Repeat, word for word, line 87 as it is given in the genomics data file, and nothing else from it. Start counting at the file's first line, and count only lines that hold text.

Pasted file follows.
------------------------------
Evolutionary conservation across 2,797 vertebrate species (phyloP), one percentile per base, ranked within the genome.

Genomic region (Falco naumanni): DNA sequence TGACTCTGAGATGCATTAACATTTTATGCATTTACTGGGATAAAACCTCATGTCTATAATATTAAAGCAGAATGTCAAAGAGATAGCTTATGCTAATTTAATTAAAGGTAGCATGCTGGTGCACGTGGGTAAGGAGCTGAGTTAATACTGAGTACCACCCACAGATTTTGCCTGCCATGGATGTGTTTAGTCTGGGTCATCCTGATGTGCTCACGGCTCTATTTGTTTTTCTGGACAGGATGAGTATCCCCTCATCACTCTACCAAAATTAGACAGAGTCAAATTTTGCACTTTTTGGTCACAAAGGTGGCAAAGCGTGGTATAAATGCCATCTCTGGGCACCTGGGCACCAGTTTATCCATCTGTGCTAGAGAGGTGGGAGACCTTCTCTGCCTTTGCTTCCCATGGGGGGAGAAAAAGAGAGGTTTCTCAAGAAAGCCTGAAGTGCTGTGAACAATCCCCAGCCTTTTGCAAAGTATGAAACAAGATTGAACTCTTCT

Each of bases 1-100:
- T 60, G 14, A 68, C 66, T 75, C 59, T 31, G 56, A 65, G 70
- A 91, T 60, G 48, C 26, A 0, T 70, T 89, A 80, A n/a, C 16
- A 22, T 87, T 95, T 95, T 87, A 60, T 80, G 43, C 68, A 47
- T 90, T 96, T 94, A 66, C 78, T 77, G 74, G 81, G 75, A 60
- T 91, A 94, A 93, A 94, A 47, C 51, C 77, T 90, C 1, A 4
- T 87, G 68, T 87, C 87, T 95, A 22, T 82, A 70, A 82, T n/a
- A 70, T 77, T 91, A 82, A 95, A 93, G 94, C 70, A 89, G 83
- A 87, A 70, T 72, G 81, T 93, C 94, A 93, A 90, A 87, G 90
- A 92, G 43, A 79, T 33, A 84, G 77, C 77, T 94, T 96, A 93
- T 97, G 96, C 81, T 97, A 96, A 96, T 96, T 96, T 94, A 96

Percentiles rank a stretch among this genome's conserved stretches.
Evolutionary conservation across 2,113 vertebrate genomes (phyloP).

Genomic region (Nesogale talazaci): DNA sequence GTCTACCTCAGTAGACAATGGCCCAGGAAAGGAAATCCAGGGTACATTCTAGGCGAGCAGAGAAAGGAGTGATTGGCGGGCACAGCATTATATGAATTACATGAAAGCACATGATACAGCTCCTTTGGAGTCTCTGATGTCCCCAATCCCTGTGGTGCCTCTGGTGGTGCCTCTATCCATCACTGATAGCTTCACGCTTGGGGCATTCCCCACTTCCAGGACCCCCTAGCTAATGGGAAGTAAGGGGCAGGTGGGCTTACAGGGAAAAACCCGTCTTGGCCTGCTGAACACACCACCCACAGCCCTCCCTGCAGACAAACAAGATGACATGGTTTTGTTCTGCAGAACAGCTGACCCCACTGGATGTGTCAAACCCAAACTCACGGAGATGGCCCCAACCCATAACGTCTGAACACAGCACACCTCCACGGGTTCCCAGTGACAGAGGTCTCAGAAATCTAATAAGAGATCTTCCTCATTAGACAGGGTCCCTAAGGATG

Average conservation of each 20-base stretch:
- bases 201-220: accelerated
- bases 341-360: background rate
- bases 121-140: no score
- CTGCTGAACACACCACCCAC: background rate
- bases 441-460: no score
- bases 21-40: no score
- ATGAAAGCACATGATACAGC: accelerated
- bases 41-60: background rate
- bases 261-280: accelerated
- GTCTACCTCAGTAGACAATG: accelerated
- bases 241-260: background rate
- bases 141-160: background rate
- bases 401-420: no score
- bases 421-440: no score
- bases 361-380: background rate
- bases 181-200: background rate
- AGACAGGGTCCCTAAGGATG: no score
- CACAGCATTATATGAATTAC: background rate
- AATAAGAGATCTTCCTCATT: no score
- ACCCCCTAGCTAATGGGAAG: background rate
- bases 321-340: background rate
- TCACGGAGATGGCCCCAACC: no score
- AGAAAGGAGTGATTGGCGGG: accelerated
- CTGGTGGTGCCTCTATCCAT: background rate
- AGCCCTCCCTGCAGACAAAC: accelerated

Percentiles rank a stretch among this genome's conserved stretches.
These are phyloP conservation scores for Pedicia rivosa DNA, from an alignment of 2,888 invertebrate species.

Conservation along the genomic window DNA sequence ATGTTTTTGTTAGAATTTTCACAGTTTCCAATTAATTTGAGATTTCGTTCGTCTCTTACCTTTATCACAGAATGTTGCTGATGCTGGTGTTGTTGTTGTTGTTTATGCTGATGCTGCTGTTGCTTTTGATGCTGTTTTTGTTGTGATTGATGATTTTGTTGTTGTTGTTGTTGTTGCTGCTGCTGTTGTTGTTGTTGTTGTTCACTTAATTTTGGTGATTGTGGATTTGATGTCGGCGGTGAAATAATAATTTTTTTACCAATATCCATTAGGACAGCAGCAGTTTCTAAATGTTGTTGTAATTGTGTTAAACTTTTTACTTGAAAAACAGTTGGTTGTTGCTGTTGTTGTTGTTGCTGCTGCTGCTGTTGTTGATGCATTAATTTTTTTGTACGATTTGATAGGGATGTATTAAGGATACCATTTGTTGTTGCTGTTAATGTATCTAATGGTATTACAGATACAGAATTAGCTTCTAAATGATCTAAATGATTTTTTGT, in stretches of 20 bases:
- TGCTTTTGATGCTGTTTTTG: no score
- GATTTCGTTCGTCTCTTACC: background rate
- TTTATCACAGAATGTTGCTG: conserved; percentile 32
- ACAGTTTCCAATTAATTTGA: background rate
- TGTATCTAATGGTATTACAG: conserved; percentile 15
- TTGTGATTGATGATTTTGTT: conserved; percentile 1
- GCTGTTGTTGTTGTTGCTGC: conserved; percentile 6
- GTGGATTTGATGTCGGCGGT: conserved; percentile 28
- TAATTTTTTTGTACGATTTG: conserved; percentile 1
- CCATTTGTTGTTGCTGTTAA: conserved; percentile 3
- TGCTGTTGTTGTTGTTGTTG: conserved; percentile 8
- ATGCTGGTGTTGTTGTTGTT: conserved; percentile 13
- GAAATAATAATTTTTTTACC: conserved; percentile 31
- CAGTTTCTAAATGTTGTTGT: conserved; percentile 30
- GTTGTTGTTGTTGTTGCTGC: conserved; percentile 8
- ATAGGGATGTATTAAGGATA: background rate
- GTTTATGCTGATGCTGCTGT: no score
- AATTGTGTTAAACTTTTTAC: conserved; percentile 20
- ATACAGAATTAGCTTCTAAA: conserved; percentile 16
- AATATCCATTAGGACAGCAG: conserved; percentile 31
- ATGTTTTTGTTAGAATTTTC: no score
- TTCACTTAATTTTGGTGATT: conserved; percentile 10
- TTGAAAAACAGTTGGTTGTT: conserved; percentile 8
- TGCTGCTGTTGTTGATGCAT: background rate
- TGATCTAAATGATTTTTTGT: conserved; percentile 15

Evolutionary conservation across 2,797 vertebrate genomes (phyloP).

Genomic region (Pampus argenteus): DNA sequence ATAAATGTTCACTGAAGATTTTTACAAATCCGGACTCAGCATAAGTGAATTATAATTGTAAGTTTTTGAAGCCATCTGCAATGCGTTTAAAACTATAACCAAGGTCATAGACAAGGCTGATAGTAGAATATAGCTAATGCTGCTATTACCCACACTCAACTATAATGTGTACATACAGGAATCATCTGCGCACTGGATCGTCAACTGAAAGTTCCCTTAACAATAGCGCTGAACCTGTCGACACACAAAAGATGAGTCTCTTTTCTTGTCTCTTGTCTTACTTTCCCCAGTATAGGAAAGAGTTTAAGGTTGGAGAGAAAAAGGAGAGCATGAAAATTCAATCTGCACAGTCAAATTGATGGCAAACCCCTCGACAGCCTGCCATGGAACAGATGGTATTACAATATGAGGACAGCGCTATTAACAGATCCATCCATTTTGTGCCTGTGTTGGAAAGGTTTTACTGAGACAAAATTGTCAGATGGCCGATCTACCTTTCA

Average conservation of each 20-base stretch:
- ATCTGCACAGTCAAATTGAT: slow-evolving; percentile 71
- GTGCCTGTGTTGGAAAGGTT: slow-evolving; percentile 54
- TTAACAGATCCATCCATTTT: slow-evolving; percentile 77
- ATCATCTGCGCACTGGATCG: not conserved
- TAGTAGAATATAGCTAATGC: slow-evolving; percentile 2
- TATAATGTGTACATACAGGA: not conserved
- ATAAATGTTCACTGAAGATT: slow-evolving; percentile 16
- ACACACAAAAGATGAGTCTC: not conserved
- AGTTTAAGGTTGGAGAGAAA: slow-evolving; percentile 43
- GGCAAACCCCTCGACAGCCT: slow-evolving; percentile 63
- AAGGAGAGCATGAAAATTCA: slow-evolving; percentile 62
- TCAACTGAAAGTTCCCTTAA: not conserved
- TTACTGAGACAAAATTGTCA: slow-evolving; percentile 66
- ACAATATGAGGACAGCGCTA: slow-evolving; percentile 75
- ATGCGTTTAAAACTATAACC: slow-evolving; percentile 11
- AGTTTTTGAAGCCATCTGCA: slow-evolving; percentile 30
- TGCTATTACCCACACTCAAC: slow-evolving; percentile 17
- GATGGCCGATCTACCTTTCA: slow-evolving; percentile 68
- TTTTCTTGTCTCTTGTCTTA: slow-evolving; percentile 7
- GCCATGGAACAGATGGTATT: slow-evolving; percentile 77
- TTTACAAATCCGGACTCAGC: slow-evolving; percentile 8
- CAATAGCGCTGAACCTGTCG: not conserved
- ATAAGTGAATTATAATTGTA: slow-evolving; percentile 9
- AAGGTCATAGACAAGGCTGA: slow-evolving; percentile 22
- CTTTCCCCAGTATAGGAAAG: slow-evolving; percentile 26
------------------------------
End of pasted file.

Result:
- ACAATATGAGGACAGCGCTA: slow-evolving; percentile 75